China must be more transparent about its military intentions, top US general Peter Pace has said.
Taiwan was also discussed by Gen Pace and Chinese officials
He was speaking after holding talks in Beijing with his Chinese military counterparts.
Gen Pace said China's firing of a missile to destroy a satellite in January sent a confusing message about its military ambitions.
The two sides have discussed setting up a hotline between the two militaries to prevent future misunderstandings.
Gen Pace, chairman of the US Joint Chiefs of Staff, described his talks with his Chinese counterpart Liang Guanglie, Defence Minister Cao Gangchuan and other military officials as good, open and candid.
He said that though both countries have "enormous military capacity... neither country has the intent to go to war with the other".
China alarmed Washington and other governments when it fired a ground-based medium-range ballistic missile to destroy a weather satellite in January.
It became only the third country - and the first since the 1980s - to shoot something down from space.
Taiwan described it as an aggressive act, and other countries expressed concern that it might trigger a possible arms race.
Gen Pace told a news conference in Beijing that he had raised the test in his meeting with Chinese officials.
"I used the example of the anti-satellite test as how sometimes the international community can be confused, because it was a surprise, and it wasn't clear what their intent was," he said.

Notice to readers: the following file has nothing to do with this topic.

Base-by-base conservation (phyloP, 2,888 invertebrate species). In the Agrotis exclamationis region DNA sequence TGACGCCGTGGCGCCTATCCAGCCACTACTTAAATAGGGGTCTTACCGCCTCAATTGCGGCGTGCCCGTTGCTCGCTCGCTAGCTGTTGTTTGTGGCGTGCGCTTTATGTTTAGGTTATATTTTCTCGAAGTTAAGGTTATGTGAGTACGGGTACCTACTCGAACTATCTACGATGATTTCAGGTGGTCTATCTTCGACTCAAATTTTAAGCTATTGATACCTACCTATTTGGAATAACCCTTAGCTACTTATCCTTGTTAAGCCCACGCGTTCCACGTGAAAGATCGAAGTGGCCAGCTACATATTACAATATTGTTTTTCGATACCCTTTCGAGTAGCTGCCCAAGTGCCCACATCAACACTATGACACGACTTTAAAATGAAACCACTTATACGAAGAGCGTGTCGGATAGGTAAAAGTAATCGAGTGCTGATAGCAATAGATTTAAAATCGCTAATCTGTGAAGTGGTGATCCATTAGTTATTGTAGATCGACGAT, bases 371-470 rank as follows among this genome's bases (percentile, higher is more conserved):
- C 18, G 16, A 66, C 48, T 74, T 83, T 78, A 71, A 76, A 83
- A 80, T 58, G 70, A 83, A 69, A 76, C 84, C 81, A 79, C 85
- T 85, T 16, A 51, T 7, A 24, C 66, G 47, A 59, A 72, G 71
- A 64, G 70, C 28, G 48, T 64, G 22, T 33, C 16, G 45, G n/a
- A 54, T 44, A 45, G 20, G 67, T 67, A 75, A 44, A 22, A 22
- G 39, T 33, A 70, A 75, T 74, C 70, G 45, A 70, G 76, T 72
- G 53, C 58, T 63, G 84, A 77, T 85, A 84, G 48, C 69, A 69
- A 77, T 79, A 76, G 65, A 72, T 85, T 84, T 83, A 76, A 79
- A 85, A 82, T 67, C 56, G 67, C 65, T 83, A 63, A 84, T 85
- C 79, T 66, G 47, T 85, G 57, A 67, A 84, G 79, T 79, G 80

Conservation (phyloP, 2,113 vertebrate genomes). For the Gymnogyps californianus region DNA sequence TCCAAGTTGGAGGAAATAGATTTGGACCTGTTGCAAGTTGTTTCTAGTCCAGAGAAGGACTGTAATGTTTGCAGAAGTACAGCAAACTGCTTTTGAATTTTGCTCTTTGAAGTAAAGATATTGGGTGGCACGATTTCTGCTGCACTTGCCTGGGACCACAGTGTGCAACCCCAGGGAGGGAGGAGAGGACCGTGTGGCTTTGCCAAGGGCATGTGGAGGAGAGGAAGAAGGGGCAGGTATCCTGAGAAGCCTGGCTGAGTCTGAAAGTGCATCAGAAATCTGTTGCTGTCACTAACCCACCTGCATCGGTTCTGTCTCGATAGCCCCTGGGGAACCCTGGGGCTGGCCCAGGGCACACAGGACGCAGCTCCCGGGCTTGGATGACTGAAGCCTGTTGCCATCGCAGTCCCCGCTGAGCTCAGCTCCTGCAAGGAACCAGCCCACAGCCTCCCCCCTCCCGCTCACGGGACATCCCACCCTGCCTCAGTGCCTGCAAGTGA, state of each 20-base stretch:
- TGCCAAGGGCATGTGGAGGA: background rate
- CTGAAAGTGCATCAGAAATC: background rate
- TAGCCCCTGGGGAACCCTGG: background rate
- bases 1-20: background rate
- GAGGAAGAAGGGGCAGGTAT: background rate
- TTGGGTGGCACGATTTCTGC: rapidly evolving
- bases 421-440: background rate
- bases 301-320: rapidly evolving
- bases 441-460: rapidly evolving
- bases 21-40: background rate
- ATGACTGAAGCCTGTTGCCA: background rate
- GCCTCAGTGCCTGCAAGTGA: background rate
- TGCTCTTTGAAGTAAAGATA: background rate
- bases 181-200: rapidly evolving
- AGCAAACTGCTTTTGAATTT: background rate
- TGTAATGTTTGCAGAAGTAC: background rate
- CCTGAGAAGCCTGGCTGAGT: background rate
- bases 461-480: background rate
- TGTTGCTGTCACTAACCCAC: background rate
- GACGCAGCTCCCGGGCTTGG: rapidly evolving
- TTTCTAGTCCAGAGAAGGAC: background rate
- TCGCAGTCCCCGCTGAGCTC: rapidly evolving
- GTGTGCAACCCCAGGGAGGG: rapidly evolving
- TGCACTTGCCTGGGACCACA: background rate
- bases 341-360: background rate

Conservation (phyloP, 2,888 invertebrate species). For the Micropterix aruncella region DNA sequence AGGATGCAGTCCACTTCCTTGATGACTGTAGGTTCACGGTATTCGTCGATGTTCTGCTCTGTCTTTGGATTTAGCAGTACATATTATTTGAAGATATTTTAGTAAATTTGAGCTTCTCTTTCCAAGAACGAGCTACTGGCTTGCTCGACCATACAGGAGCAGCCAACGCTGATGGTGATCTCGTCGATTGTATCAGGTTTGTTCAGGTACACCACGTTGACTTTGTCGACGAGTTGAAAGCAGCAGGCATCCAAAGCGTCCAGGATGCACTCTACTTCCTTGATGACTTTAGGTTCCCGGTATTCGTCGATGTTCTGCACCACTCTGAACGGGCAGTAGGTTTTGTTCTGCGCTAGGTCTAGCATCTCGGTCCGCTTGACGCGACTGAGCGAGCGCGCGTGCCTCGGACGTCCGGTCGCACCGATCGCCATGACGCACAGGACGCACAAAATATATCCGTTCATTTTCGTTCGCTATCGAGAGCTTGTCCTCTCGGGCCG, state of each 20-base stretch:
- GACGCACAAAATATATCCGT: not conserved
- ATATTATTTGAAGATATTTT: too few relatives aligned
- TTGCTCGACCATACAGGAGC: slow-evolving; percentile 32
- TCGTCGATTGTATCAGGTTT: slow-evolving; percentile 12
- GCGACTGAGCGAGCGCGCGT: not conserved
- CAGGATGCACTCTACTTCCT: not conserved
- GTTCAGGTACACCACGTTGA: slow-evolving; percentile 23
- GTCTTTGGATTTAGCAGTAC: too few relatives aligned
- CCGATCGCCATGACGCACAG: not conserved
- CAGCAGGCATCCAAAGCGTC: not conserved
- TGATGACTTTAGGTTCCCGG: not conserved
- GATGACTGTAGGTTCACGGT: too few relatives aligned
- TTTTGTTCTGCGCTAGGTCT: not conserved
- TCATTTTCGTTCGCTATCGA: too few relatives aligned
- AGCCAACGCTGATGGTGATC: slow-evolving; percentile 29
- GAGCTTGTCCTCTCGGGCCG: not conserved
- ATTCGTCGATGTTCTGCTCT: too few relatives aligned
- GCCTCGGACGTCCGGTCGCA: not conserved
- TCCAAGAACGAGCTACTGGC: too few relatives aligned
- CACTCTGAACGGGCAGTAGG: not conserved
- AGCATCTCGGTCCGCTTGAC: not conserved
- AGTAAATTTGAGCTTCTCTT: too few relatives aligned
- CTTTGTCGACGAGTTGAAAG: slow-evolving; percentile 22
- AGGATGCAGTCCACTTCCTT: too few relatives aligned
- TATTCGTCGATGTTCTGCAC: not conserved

"You don't have to agree or disagree with any particular country's objective," he continued, "but it's very helpful to understand what those objectives are and why they're going in that direction."
He said he urged Beijing to be more open about its military budget.
The sensitive issue of Taiwan was also raised.
China sees the island as a breakaway province that must be reunited with the mainland, but the US has pledged to defend Taiwan if China invades.
Gen Pace stressed that no-one wanted to see the tensions escalate into violence.
"I believe that there are good-faith efforts amongst all the leadership to prevent that, and that's what we can focus on - not how to fight each other, but how to prevent military action," he said.
He said he and Liang Guanglie had discussed setting up a hotline between the two militaries.
"The Chinese military understands as well as I do that the opportunity to pick up the phone and talk to somebody quickly is a very important part of the relations between two countries," he said.
Greater military cooperation and possible officer exchanges were also discussed.